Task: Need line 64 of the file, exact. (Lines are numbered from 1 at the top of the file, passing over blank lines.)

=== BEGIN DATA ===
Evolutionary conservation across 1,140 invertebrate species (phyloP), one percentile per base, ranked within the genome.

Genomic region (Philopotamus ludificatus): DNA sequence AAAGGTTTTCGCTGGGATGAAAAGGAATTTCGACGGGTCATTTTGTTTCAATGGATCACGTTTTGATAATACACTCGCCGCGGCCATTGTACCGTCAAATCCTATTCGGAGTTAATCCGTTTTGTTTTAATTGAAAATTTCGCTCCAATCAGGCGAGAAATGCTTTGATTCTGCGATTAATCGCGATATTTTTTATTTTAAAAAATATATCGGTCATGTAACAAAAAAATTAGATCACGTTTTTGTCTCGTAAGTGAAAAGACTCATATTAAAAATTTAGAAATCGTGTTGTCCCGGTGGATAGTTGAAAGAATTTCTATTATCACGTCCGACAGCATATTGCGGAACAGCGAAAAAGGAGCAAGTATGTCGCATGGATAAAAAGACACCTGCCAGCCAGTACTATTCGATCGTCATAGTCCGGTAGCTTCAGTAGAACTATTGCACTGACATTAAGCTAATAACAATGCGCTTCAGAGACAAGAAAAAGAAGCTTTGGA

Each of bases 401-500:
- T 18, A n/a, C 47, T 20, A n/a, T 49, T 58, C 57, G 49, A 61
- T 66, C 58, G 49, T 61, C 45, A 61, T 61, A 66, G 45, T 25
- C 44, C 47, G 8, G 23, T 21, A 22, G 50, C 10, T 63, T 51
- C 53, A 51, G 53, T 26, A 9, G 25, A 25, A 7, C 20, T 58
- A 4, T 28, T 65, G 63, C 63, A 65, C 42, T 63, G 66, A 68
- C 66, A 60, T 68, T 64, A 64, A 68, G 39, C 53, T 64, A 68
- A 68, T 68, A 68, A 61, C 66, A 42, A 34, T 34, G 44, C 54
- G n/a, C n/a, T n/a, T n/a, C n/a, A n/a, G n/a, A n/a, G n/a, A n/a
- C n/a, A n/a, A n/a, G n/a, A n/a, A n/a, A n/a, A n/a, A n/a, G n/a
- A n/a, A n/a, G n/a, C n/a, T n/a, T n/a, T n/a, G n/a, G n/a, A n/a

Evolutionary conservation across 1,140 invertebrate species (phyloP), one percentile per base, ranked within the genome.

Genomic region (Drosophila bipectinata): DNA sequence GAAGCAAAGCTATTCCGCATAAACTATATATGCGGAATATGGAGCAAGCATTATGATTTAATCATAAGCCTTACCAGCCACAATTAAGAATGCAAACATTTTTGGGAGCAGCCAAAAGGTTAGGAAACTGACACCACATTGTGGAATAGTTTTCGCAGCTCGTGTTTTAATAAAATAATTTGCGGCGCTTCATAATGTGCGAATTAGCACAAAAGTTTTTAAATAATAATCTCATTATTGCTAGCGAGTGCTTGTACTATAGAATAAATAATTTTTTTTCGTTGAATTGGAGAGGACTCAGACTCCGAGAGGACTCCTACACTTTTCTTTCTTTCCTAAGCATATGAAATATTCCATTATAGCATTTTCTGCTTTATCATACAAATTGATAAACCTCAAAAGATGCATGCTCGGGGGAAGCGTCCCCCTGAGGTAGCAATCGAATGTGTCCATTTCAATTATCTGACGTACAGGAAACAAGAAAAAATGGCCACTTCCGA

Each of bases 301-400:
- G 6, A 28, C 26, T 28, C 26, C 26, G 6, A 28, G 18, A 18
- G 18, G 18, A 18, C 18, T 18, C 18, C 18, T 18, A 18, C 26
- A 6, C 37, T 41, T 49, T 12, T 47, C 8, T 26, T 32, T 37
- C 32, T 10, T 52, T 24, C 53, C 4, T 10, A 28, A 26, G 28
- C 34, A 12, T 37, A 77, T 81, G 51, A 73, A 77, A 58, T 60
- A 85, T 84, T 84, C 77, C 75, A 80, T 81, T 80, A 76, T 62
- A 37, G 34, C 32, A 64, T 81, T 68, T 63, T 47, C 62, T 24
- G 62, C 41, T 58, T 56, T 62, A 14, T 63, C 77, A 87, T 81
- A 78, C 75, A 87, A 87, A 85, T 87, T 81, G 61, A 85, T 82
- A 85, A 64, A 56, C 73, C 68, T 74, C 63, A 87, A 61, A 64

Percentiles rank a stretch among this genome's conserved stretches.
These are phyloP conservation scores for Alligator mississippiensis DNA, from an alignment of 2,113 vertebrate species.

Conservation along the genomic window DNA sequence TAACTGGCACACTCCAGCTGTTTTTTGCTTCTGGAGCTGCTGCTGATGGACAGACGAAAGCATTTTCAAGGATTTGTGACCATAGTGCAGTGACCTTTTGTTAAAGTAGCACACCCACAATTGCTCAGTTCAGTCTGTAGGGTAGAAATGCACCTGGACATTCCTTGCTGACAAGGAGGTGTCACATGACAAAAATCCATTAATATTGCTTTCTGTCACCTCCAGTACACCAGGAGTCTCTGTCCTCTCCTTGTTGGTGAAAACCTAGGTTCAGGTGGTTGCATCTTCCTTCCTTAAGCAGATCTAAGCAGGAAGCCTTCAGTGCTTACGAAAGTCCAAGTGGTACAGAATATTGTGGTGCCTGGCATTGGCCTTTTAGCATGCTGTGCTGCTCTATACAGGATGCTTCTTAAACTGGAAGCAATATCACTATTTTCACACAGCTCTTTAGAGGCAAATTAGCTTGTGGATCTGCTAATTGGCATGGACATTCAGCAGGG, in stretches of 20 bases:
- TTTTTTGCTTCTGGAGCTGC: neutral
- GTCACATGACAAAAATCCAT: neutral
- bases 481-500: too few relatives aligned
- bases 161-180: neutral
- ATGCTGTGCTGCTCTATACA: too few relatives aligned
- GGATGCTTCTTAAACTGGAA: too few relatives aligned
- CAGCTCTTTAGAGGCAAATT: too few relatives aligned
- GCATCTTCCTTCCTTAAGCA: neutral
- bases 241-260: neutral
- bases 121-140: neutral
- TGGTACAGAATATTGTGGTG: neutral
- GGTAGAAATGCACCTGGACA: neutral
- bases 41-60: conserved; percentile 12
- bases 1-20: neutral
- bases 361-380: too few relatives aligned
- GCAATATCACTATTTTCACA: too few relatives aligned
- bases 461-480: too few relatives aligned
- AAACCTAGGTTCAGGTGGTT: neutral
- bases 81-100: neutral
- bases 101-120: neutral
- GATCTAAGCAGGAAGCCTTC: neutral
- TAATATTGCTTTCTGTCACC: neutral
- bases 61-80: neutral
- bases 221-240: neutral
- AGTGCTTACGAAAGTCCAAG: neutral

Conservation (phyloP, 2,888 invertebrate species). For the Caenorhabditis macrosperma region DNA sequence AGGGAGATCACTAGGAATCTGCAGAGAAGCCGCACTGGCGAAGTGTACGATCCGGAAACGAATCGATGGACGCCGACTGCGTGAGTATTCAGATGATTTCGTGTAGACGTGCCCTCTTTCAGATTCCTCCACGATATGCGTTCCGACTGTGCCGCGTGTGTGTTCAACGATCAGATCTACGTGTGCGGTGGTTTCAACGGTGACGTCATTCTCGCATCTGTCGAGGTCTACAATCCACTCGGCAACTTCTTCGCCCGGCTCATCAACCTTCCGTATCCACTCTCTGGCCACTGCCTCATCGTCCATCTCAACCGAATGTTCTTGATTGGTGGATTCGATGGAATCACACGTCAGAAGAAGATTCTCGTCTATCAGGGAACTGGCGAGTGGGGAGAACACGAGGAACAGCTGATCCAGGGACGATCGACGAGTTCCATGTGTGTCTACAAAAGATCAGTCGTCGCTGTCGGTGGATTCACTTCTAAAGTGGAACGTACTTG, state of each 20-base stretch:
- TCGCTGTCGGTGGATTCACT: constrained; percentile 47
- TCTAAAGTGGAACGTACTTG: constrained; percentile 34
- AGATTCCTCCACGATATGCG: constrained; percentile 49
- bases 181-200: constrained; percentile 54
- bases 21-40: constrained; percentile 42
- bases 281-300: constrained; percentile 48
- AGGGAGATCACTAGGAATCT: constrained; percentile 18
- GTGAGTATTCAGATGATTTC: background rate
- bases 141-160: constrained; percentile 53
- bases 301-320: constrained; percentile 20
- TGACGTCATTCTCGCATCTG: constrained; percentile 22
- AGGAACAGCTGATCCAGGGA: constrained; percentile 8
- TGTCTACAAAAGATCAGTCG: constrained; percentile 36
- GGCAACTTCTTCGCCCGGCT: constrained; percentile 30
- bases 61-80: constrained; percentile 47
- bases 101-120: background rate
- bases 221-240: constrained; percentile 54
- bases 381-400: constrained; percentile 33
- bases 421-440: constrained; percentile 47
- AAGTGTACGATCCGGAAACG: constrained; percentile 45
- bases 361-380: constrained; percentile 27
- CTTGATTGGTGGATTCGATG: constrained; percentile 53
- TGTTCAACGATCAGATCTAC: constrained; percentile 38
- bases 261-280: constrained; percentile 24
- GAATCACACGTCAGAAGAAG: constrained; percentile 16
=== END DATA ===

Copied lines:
- bases 141-160: constrained; percentile 53